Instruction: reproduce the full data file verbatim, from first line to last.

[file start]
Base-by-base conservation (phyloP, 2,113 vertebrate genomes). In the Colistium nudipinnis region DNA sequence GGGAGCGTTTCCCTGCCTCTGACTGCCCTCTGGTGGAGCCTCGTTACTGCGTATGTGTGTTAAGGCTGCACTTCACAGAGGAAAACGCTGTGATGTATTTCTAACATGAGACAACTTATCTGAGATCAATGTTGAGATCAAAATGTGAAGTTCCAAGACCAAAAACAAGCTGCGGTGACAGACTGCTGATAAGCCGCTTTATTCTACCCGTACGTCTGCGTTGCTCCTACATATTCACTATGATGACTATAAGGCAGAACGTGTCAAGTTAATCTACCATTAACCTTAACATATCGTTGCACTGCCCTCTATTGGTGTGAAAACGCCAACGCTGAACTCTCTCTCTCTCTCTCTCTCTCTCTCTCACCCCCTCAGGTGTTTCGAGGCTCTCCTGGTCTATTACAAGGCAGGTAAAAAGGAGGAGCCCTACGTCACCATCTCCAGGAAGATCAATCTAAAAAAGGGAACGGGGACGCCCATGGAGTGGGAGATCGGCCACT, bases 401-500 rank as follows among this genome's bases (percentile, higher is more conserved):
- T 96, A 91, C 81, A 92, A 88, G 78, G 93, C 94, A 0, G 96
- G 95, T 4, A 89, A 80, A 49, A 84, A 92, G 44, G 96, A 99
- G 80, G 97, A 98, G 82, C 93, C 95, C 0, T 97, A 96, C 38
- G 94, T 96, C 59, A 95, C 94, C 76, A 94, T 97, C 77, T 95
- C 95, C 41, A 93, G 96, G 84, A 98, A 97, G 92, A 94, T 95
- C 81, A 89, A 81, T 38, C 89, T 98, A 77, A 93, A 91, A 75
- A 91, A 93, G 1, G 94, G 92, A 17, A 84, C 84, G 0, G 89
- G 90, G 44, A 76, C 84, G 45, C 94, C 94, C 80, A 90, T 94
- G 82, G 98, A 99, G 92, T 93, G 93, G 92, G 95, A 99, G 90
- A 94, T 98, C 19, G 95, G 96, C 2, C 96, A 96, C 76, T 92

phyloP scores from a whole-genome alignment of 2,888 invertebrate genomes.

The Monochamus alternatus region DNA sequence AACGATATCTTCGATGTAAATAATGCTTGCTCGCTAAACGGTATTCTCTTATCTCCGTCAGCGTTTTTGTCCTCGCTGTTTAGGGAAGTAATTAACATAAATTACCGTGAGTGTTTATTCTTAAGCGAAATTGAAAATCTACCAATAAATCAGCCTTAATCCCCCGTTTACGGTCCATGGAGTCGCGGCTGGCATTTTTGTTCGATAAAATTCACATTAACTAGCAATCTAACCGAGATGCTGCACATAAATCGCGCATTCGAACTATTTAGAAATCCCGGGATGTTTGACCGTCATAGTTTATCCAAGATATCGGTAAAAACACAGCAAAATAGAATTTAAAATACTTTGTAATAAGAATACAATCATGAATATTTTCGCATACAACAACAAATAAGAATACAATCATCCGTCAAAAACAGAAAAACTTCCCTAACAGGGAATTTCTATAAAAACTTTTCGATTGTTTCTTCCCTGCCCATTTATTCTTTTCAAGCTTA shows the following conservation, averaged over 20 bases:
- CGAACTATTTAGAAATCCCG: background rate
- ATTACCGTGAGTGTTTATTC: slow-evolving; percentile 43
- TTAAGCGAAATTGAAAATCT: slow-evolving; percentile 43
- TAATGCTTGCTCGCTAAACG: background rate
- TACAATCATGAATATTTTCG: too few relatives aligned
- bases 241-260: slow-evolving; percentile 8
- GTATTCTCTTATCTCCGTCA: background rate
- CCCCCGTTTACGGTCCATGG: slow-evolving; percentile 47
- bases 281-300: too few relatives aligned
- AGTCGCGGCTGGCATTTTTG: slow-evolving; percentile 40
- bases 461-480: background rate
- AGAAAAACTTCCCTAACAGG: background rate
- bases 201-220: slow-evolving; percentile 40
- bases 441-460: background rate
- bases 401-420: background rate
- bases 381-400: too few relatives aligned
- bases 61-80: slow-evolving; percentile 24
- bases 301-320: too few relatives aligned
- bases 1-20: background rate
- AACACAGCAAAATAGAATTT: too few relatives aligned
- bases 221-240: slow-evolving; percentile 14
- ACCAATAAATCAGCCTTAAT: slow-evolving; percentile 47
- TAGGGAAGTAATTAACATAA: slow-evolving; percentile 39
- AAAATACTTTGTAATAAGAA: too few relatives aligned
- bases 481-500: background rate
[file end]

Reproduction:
Base-by-base conservation (phyloP, 2,113 vertebrate genomes). In the Colistium nudipinnis region DNA sequence GGGAGCGTTTCCCTGCCTCTGACTGCCCTCTGGTGGAGCCTCGTTACTGCGTATGTGTGTTAAGGCTGCACTTCACAGAGGAAAACGCTGTGATGTATTTCTAACATGAGACAACTTATCTGAGATCAATGTTGAGATCAAAATGTGAAGTTCCAAGACCAAAAACAAGCTGCGGTGACAGACTGCTGATAAGCCGCTTTATTCTACCCGTACGTCTGCGTTGCTCCTACATATTCACTATGATGACTATAAGGCAGAACGTGTCAAGTTAATCTACCATTAACCTTAACATATCGTTGCACTGCCCTCTATTGGTGTGAAAACGCCAACGCTGAACTCTCTCTCTCTCTCTCTCTCTCTCTCTCACCCCCTCAGGTGTTTCGAGGCTCTCCTGGTCTATTACAAGGCAGGTAAAAAGGAGGAGCCCTACGTCACCATCTCCAGGAAGATCAATCTAAAAAAGGGAACGGGGACGCCCATGGAGTGGGAGATCGGCCACT, bases 401-500 rank as follows among this genome's bases (percentile, higher is more conserved):
- T 96, A 91, C 81, A 92, A 88, G 78, G 93, C 94, A 0, G 96
- G 95, T 4, A 89, A 80, A 49, A 84, A 92, G 44, G 96, A 99
- G 80, G 97, A 98, G 82, C 93, C 95, C 0, T 97, A 96, C 38
- G 94, T 96, C 59, A 95, C 94, C 76, A 94, T 97, C 77, T 95
- C 95, C 41, A 93, G 96, G 84, A 98, A 97, G 92, A 94, T 95
- C 81, A 89, A 81, T 38, C 89, T 98, A 77, A 93, A 91, A 75
- A 91, A 93, G 1, G 94, G 92, A 17, A 84, C 84, G 0, G 89
- G 90, G 44, A 76, C 84, G 45, C 94, C 94, C 80, A 90, T 94
- G 82, G 98, A 99, G 92, T 93, G 93, G 92, G 95, A 99, G 90
- A 94, T 98, C 19, G 95, G 96, C 2, C 96, A 96, C 76, T 92

phyloP scores from a whole-genome alignment of 2,888 invertebrate genomes.

The Monochamus alternatus region DNA sequence AACGATATCTTCGATGTAAATAATGCTTGCTCGCTAAACGGTATTCTCTTATCTCCGTCAGCGTTTTTGTCCTCGCTGTTTAGGGAAGTAATTAACATAAATTACCGTGAGTGTTTATTCTTAAGCGAAATTGAAAATCTACCAATAAATCAGCCTTAATCCCCCGTTTACGGTCCATGGAGTCGCGGCTGGCATTTTTGTTCGATAAAATTCACATTAACTAGCAATCTAACCGAGATGCTGCACATAAATCGCGCATTCGAACTATTTAGAAATCCCGGGATGTTTGACCGTCATAGTTTATCCAAGATATCGGTAAAAACACAGCAAAATAGAATTTAAAATACTTTGTAATAAGAATACAATCATGAATATTTTCGCATACAACAACAAATAAGAATACAATCATCCGTCAAAAACAGAAAAACTTCCCTAACAGGGAATTTCTATAAAAACTTTTCGATTGTTTCTTCCCTGCCCATTTATTCTTTTCAAGCTTA shows the following conservation, averaged over 20 bases:
- CGAACTATTTAGAAATCCCG: background rate
- ATTACCGTGAGTGTTTATTC: slow-evolving; percentile 43
- TTAAGCGAAATTGAAAATCT: slow-evolving; percentile 43
- TAATGCTTGCTCGCTAAACG: background rate
- TACAATCATGAATATTTTCG: too few relatives aligned
- bases 241-260: slow-evolving; percentile 8
- GTATTCTCTTATCTCCGTCA: background rate
- CCCCCGTTTACGGTCCATGG: slow-evolving; percentile 47
- bases 281-300: too few relatives aligned
- AGTCGCGGCTGGCATTTTTG: slow-evolving; percentile 40
- bases 461-480: background rate
- AGAAAAACTTCCCTAACAGG: background rate
- bases 201-220: slow-evolving; percentile 40
- bases 441-460: background rate
- bases 401-420: background rate
- bases 381-400: too few relatives aligned
- bases 61-80: slow-evolving; percentile 24
- bases 301-320: too few relatives aligned
- bases 1-20: background rate
- AACACAGCAAAATAGAATTT: too few relatives aligned
- bases 221-240: slow-evolving; percentile 14
- ACCAATAAATCAGCCTTAAT: slow-evolving; percentile 47
- TAGGGAAGTAATTAACATAA: slow-evolving; percentile 39
- AAAATACTTTGTAATAAGAA: too few relatives aligned
- bases 481-500: background rate